WASHINGTON (12/17/14)--A new paper from the Payments Security Task Force (PST) has outlined a strategic road map for increased payments system security, designed to keep consumers' personal information from being compromised.
Eric Richard, general counsel and executive vice president for regulatory affairs for the Credit Union National Association, serves as CUNA's representative on the task force, which also includes senior staff from Visa, MasterCard, financial institutions and merchants.
"We are encouraged by collaborative efforts on this strategic road map issued by the Payment Security Task Force. The joint paper provides background and key recommendations for merchants, acquirers and other stakeholders to take steps to improve payments security," Richard said.
CUNA also believes that a layered approach to improving payments security should consist of chip cards, encryption and tokenization for all entities.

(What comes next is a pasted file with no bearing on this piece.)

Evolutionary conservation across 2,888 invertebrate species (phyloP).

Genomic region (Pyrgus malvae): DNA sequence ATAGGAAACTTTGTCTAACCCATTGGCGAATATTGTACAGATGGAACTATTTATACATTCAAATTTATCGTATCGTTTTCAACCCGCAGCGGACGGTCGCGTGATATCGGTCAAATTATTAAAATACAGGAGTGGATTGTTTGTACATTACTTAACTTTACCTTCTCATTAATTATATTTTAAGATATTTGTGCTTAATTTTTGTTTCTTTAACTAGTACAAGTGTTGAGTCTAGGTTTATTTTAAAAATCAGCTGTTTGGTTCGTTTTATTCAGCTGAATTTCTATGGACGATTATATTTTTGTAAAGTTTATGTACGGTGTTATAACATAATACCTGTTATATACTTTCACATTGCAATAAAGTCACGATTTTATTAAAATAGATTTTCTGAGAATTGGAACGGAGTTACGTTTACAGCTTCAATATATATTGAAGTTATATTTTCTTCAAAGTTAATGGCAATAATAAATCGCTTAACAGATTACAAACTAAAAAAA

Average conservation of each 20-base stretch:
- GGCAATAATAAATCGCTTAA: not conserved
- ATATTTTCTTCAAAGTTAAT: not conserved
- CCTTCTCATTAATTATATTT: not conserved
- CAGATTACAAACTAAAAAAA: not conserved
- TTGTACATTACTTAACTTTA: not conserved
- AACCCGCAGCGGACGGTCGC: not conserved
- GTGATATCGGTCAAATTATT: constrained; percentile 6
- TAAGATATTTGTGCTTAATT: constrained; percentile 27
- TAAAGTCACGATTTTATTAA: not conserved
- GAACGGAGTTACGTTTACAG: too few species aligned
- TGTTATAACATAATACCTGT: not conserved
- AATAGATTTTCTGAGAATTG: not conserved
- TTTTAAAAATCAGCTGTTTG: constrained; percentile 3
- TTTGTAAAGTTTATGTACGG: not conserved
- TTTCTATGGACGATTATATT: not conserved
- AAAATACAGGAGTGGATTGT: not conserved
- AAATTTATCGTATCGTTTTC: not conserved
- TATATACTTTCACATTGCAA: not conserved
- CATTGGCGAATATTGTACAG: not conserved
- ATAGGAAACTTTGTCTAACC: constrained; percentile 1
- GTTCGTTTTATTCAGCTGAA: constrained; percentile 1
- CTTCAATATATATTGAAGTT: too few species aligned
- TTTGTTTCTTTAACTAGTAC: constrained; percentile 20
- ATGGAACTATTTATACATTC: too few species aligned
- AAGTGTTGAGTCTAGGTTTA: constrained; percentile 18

The elements of such an approach are:
The paper also examines the future landscape of updated chip technologies. Previously, the PST reported that half of all debit and credit cards in the United States will be chip-enabled by the end of 2015, and that a survey showed approximately 47% of terminals will be enabled to accept chip cards.
"This is a clear indicator that merchants are investing in technology to accept chip cards by the end of 2015," the paper reads. "The size of the U.S. market, however, suggests that at least three to five years will be needed to reach full maturity of chip card acceptance."
In October 2015, the largest payment networks will shift liability for those who use chip technology in point-of-sale terminals. Once the shifts take place, if counterfeit fraud occurs with a chip-capable card and the merchant is not contact chip-card capable, the acquirer will be held liable for the transaction.